Investors got a chance this week to weigh in on the government's odds of recouping the full $182 billion bailout of American International Group Inc.
The response so far: Don't count on it.
AIG shares skidded as much as 7 percent Wednesday, a day after the U.S. government sold a chunk of its stake in AIG. The stock recovered some of its losses, closing down 4 percent to $28.28. But it still trails the $28.73 average price the government needs to break even on the bailout.
By offering 200 million shares at $29 each, experts say, the government misread the market's appetite for AIG. After Wednesday's price swoon, they say, it might have to delay future offerings of AIG stock.
And taxpayers might have to give up on breaking even.
"Treasury clearly wants to get out, and at some point I think exiting is more important than hitting a target price," said Clifford Gallant, an analyst at KBW Inc.
AIG received the biggest bailout during the financial crisis because it couldn't meet its financial obligations to the world's biggest banks. AIG sold the banks insurance-like contracts to cover losses on mortgage bonds. Once the housing bubble burst and the bonds lost value, AIG couldn't pay up. If AIG failed, officials said, the banks would follow.
Since then, government and AIG officials have been working to settle AIG's obligations, sell business units and repay its bailout money.
Reducing the government's control over AIG should help the company, Gallant said, by freeing management to determine compensation and other matters without regard to taxpayer interests. But Gallant said that wasn't enough to sway investors concerned about whether AIG can grow and generate earnings.
As more shares are created and traded publicly, Gallant said, "we have a better sense of what the market really thinks, because it's not dominated by a small number of investors."
As of Wednesday, investors' assessments of AIG were mostly negative, said Scott Sweet, senior managing partner of IPOBoutique.com.
"People are selling because they don't trust it, and they feel it's going lower," Sweet said. "This is going to make it exceptionally difficult to unload more shares as quickly as the government had in mind."
Treasury officials say the deal was priced and sized appropriately. They say short-term price swings will not determine whether the government can recoup its money. Treasury can't launch another offering until September.
So why did investors pump $8.7 billion into AIG shares Tuesday night, then dump the shares Wednesday morning?
Some never intended to hold the shares beyond Wednesday, Sweet said. He said the banks that handled the deal never determined whether "these were buyers rather than renters."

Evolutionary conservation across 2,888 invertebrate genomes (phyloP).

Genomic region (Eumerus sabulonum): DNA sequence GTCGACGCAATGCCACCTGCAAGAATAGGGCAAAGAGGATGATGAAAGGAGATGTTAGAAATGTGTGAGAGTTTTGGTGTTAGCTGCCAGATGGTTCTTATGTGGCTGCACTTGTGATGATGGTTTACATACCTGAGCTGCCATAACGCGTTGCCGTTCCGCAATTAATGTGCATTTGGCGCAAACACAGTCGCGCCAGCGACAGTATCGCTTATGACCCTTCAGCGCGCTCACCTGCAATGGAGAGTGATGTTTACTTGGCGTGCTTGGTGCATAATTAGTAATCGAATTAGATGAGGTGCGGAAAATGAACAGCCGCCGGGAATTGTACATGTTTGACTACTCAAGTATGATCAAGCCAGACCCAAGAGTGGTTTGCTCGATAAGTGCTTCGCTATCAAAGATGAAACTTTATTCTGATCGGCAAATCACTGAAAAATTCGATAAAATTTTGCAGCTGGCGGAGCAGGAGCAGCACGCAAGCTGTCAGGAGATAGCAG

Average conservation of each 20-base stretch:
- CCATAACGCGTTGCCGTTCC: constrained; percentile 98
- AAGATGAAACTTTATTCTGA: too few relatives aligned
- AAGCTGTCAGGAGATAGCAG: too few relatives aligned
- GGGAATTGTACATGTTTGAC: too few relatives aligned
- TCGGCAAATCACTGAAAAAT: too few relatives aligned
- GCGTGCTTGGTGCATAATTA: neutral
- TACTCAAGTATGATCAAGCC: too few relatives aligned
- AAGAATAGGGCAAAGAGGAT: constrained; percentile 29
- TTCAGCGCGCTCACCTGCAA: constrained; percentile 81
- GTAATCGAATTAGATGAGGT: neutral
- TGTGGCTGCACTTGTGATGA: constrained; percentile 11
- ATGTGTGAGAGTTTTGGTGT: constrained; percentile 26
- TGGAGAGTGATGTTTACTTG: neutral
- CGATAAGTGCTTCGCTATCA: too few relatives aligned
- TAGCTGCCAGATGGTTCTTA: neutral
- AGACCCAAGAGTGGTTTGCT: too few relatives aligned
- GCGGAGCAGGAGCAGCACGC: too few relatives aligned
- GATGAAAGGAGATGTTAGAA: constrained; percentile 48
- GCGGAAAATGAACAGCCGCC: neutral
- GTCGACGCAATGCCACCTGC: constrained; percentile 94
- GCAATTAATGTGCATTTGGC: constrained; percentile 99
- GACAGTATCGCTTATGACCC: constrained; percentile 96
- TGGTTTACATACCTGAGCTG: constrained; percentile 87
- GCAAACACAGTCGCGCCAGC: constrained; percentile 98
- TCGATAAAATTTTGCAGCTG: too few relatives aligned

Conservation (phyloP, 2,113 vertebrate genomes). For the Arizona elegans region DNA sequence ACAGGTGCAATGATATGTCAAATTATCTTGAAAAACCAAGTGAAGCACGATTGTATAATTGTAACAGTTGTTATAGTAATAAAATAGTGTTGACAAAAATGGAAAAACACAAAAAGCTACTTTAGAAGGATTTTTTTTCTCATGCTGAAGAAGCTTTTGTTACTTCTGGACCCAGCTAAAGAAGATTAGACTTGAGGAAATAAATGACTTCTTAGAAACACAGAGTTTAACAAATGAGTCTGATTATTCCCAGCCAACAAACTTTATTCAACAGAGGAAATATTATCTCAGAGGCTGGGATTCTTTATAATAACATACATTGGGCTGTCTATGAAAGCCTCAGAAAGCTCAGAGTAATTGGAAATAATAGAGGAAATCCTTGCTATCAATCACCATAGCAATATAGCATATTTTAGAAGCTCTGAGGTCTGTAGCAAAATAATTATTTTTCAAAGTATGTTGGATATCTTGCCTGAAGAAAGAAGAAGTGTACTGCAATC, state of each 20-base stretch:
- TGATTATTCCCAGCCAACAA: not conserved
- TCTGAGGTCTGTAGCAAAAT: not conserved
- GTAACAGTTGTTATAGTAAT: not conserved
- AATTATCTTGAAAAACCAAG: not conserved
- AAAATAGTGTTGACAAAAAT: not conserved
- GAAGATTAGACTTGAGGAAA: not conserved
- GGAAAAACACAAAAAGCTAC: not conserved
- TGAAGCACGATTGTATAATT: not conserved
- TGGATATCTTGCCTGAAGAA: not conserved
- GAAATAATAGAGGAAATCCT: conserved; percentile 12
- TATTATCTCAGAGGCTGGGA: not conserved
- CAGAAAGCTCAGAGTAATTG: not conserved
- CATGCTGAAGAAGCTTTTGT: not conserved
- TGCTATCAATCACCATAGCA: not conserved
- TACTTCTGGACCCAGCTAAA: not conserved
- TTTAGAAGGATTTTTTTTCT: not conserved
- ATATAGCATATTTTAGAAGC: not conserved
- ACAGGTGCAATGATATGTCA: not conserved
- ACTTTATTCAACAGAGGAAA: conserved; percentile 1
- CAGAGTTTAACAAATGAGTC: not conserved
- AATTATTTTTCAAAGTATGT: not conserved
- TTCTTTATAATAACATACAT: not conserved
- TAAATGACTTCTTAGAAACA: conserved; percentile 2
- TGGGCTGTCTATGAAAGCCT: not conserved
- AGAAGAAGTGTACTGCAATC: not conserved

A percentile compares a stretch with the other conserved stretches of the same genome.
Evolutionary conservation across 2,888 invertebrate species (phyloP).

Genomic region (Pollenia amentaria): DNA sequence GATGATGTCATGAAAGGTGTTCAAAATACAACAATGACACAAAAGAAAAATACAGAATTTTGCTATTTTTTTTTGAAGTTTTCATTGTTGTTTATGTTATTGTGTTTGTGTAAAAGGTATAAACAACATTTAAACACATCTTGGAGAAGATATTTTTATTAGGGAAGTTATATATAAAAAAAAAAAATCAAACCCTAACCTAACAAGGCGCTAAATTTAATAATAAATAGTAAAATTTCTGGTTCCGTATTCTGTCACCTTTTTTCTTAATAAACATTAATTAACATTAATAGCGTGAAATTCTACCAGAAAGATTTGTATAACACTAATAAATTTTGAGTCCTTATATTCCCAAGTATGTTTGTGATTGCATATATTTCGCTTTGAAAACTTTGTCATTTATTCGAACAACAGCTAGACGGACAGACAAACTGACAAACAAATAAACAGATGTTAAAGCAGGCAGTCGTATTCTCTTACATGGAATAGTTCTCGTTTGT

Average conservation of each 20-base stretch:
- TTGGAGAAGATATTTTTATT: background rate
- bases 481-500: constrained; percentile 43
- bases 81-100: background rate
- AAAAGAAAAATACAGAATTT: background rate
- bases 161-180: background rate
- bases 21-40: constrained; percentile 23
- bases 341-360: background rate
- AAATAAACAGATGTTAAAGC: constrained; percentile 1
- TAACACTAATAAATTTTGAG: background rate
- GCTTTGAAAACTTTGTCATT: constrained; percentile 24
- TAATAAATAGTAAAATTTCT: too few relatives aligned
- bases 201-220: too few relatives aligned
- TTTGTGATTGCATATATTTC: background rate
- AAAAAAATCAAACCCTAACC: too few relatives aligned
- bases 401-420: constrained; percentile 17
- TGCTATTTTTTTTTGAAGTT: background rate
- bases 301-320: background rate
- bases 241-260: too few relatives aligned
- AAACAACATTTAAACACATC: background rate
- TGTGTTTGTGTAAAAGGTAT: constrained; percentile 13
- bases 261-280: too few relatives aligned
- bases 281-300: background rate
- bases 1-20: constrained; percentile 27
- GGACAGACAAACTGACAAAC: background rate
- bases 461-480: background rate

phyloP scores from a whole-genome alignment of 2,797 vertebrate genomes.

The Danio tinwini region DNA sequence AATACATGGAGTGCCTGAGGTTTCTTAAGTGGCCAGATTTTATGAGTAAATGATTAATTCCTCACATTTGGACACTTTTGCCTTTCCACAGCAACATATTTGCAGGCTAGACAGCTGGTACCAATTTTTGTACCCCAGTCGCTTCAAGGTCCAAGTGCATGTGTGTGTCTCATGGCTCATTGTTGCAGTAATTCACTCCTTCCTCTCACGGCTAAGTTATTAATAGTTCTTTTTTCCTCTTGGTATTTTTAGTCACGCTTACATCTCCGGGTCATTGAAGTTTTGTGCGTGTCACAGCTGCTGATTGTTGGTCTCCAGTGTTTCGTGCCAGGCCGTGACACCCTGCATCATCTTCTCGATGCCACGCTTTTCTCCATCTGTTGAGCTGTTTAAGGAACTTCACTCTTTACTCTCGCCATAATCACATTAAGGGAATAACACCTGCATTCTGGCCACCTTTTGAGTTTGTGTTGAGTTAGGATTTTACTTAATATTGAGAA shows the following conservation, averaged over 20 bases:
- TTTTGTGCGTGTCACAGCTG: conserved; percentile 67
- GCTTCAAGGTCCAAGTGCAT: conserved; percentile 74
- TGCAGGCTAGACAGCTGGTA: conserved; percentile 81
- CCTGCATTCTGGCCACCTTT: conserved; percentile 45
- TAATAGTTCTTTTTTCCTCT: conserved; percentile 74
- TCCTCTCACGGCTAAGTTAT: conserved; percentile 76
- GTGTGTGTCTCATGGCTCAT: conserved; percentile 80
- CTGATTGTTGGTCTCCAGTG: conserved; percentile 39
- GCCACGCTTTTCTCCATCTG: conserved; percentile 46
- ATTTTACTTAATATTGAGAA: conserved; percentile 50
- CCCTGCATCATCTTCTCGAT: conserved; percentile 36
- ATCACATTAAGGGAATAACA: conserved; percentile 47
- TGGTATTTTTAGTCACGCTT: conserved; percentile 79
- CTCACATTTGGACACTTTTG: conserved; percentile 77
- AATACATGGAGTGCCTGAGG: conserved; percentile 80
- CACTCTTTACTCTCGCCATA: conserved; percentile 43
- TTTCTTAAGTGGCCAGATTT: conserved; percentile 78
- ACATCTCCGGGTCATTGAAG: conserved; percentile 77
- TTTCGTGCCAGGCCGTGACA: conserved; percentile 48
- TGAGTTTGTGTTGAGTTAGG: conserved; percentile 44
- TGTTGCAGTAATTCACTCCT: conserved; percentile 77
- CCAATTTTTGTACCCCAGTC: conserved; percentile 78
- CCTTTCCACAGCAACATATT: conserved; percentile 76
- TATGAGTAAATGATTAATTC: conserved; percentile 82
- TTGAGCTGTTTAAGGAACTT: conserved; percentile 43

The price would rise, these unlucky renters assumed, because of additional demand from investors who didn't receive any of the 300 million shares sold Tuesday night. There was no such demand, Sweet said, because most investors who had wanted shares were able to buy some of the 300 million.
But generating stock profits isn't a goal of underwriters, said John Fitzgibbon, who tracks stock offerings at IPOScoop.com. He said the banks did their job — raising money for the company and the government.
"This is the object of investment banking — to raise money for a company, not to enrich the flippers," Fitzgibbon said. "The aftermarket is another story completely, and that's up to the traders."
In this case, Fitzgibbon said, the size of the offering and the price wiped out any remaining demand for AIG. That made the stock vulnerable to declines.
Still, at Wednesday's closing price of $28.28, AIG is a bargain compared with its competitors, said Catherine Seifert, an insurance analyst with Standard & Poor's equity research. She concedes that the government's now-77 percent ownership adds uncertainty — about how many shares will be sold, for example, and when. Still, Seifert has upgraded the stock to a "buy." She foresees the shares rising to $36 over the next 12 months.
The stock is more likely to spike or swoon because relatively fewer shares are being traded. Because only 23 percent of AIG's shares are trading after Tuesday's offering, each trade at a higher or lower price has an outsize impact, Seifert noted.
Tracking the same details, Gallant takes a negative view of the stock. He sees the price falling to $23 within 12 months. At that level, taxpayers would lose about $8 billion on the 1.4 billion AIG shares Treasury still owns.
But Gallant said that's a small loss compared with the potential disaster if the government had refused to bail out AIG at the peak of the financial crisis in 2008.
"The U.S. government did stabilize the financial system by saving AIG, and if they have losses in the single-digit billions, that will be cheap," he said.
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